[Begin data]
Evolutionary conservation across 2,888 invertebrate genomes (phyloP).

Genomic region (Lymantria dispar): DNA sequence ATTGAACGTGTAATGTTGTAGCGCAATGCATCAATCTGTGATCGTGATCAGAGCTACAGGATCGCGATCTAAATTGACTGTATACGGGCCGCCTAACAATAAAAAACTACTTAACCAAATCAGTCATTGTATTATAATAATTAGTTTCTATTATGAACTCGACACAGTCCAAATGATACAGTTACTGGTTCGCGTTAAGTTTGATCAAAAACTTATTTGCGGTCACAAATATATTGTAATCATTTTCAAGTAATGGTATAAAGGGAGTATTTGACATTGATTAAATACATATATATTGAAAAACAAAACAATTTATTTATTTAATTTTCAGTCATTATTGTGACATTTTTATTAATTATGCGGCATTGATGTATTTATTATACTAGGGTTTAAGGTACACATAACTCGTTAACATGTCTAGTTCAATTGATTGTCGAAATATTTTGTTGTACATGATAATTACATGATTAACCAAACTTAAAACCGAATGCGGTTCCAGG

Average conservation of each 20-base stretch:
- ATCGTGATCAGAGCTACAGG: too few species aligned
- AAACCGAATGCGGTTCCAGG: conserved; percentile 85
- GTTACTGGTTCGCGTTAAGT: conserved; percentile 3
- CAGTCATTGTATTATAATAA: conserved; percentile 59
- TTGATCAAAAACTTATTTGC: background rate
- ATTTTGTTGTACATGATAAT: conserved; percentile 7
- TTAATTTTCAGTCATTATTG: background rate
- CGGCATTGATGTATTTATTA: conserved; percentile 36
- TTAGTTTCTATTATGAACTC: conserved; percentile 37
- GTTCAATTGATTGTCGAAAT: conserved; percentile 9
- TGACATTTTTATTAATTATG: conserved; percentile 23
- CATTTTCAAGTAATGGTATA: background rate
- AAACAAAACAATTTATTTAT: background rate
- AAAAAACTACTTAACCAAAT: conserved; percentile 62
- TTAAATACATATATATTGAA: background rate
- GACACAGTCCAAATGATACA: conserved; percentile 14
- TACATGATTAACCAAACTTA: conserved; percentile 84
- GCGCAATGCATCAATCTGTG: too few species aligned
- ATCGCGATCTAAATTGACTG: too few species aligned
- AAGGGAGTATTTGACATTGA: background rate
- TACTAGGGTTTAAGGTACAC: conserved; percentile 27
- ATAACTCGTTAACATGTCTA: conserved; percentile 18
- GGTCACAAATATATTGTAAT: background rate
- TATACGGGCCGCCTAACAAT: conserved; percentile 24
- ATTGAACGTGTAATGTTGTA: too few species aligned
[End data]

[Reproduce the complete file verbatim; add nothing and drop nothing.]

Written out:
Evolutionary conservation across 2,888 invertebrate genomes (phyloP).

Genomic region (Lymantria dispar): DNA sequence ATTGAACGTGTAATGTTGTAGCGCAATGCATCAATCTGTGATCGTGATCAGAGCTACAGGATCGCGATCTAAATTGACTGTATACGGGCCGCCTAACAATAAAAAACTACTTAACCAAATCAGTCATTGTATTATAATAATTAGTTTCTATTATGAACTCGACACAGTCCAAATGATACAGTTACTGGTTCGCGTTAAGTTTGATCAAAAACTTATTTGCGGTCACAAATATATTGTAATCATTTTCAAGTAATGGTATAAAGGGAGTATTTGACATTGATTAAATACATATATATTGAAAAACAAAACAATTTATTTATTTAATTTTCAGTCATTATTGTGACATTTTTATTAATTATGCGGCATTGATGTATTTATTATACTAGGGTTTAAGGTACACATAACTCGTTAACATGTCTAGTTCAATTGATTGTCGAAATATTTTGTTGTACATGATAATTACATGATTAACCAAACTTAAAACCGAATGCGGTTCCAGG

Average conservation of each 20-base stretch:
- ATCGTGATCAGAGCTACAGG: too few species aligned
- AAACCGAATGCGGTTCCAGG: conserved; percentile 85
- GTTACTGGTTCGCGTTAAGT: conserved; percentile 3
- CAGTCATTGTATTATAATAA: conserved; percentile 59
- TTGATCAAAAACTTATTTGC: background rate
- ATTTTGTTGTACATGATAAT: conserved; percentile 7
- TTAATTTTCAGTCATTATTG: background rate
- CGGCATTGATGTATTTATTA: conserved; percentile 36
- TTAGTTTCTATTATGAACTC: conserved; percentile 37
- GTTCAATTGATTGTCGAAAT: conserved; percentile 9
- TGACATTTTTATTAATTATG: conserved; percentile 23
- CATTTTCAAGTAATGGTATA: background rate
- AAACAAAACAATTTATTTAT: background rate
- AAAAAACTACTTAACCAAAT: conserved; percentile 62
- TTAAATACATATATATTGAA: background rate
- GACACAGTCCAAATGATACA: conserved; percentile 14
- TACATGATTAACCAAACTTA: conserved; percentile 84
- GCGCAATGCATCAATCTGTG: too few species aligned
- ATCGCGATCTAAATTGACTG: too few species aligned
- AAGGGAGTATTTGACATTGA: background rate
- TACTAGGGTTTAAGGTACAC: conserved; percentile 27
- ATAACTCGTTAACATGTCTA: conserved; percentile 18
- GGTCACAAATATATTGTAAT: background rate
- TATACGGGCCGCCTAACAAT: conserved; percentile 24
- ATTGAACGTGTAATGTTGTA: too few species aligned